Posts from January 27, 2005

Advertisers: You have lost control of your message. Get over it.

Advertisers: You have lost control of your message. Get over it.

: VW is going berserk over the parody ad that showed a terrorist blowing himself up inside a small but tough sedan. The company is demanding apologies and threatening to sue.

Sorry, guys. That VW has already left the barn.

You are no longer in control of your message, advertisers. You can fight it or you can embrace it.

Learn the lesson from the music industry. They fought. They lost. Big media is trying to learn that lesson now. TV is trying to learn that lesson. Your turn, advertisers.

If you embrace this, I’ll just bet you will find something amazing happen: You will find that your customers are better at marketing your products than you are.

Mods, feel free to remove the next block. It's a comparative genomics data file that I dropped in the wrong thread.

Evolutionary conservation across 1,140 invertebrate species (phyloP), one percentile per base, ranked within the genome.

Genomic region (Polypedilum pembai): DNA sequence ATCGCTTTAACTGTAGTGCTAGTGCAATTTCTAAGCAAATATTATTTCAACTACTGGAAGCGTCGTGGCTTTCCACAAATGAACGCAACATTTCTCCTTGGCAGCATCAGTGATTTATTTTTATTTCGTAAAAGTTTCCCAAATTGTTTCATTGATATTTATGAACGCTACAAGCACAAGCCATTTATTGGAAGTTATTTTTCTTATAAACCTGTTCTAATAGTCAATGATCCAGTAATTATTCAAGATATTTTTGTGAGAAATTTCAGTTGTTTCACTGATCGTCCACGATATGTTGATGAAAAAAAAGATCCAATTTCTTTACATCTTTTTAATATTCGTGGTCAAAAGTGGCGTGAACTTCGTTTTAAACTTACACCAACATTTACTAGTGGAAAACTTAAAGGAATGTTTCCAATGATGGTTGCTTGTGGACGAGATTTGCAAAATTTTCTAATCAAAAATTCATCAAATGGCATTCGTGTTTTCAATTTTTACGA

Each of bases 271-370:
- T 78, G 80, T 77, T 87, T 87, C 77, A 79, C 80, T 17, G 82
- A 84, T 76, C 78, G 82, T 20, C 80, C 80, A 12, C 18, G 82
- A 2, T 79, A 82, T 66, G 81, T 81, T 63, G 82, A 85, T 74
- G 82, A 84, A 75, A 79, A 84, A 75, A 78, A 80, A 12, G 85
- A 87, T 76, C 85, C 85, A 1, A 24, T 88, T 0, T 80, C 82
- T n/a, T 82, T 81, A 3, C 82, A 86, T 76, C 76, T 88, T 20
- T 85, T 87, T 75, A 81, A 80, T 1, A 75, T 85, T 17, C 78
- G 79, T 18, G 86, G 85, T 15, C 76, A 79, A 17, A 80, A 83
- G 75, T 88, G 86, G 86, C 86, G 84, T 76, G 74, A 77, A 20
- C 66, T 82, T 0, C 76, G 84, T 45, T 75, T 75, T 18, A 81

Oh, I know your fear: ‘But what these people say will be off message!’ Well, then, maybe your message is off.

If I were you, VW, I would hold a contest to get people to create the best damned VW commercial anywhere and promise to spend big bucks to air it on, say, the Oscars. You don’t have to pick the terrorist commercial. You’ll be making clear that the thing was not made by you. At the same time, you will learn a lot about new messages that truly resonate and reverberate from your customers — because your customers are creating them. How’s that for market research?

This is the Cluetrain economy, guys: Markets are conversations. Join in the conversation, don’t try to muzzle it.